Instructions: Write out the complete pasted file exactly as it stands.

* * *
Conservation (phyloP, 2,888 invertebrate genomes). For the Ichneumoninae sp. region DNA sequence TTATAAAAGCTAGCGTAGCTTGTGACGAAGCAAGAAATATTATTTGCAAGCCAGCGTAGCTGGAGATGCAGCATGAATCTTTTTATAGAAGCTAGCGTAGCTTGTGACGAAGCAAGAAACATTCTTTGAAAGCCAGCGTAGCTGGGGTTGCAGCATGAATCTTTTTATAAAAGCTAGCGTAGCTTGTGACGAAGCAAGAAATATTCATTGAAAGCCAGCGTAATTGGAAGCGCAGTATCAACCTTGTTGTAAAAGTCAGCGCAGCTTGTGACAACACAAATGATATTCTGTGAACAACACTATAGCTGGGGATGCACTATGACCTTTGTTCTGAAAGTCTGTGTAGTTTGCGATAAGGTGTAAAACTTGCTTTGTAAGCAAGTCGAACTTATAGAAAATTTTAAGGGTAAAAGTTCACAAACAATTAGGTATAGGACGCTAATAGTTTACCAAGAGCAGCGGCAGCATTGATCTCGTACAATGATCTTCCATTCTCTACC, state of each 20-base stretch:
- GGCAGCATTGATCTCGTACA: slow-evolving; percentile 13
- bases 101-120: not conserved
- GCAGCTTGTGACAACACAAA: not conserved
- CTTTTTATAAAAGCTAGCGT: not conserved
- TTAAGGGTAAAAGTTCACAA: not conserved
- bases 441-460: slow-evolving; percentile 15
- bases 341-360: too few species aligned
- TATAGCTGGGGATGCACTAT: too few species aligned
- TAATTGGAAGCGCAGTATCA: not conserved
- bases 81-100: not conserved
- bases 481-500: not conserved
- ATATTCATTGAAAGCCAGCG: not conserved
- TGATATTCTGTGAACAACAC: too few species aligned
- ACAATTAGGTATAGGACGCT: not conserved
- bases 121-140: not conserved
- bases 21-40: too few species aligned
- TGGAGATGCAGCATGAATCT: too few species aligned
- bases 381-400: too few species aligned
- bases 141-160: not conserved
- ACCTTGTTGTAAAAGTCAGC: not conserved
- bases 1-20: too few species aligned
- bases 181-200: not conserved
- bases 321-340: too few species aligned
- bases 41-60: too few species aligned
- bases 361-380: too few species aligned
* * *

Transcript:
Conservation (phyloP, 2,888 invertebrate genomes). For the Ichneumoninae sp. region DNA sequence TTATAAAAGCTAGCGTAGCTTGTGACGAAGCAAGAAATATTATTTGCAAGCCAGCGTAGCTGGAGATGCAGCATGAATCTTTTTATAGAAGCTAGCGTAGCTTGTGACGAAGCAAGAAACATTCTTTGAAAGCCAGCGTAGCTGGGGTTGCAGCATGAATCTTTTTATAAAAGCTAGCGTAGCTTGTGACGAAGCAAGAAATATTCATTGAAAGCCAGCGTAATTGGAAGCGCAGTATCAACCTTGTTGTAAAAGTCAGCGCAGCTTGTGACAACACAAATGATATTCTGTGAACAACACTATAGCTGGGGATGCACTATGACCTTTGTTCTGAAAGTCTGTGTAGTTTGCGATAAGGTGTAAAACTTGCTTTGTAAGCAAGTCGAACTTATAGAAAATTTTAAGGGTAAAAGTTCACAAACAATTAGGTATAGGACGCTAATAGTTTACCAAGAGCAGCGGCAGCATTGATCTCGTACAATGATCTTCCATTCTCTACC, state of each 20-base stretch:
- GGCAGCATTGATCTCGTACA: slow-evolving; percentile 13
- bases 101-120: not conserved
- GCAGCTTGTGACAACACAAA: not conserved
- CTTTTTATAAAAGCTAGCGT: not conserved
- TTAAGGGTAAAAGTTCACAA: not conserved
- bases 441-460: slow-evolving; percentile 15
- bases 341-360: too few species aligned
- TATAGCTGGGGATGCACTAT: too few species aligned
- TAATTGGAAGCGCAGTATCA: not conserved
- bases 81-100: not conserved
- bases 481-500: not conserved
- ATATTCATTGAAAGCCAGCG: not conserved
- TGATATTCTGTGAACAACAC: too few species aligned
- ACAATTAGGTATAGGACGCT: not conserved
- bases 121-140: not conserved
- bases 21-40: too few species aligned
- TGGAGATGCAGCATGAATCT: too few species aligned
- bases 381-400: too few species aligned
- bases 141-160: not conserved
- ACCTTGTTGTAAAAGTCAGC: not conserved
- bases 1-20: too few species aligned
- bases 181-200: not conserved
- bases 321-340: too few species aligned
- bases 41-60: too few species aligned
- bases 361-380: too few species aligned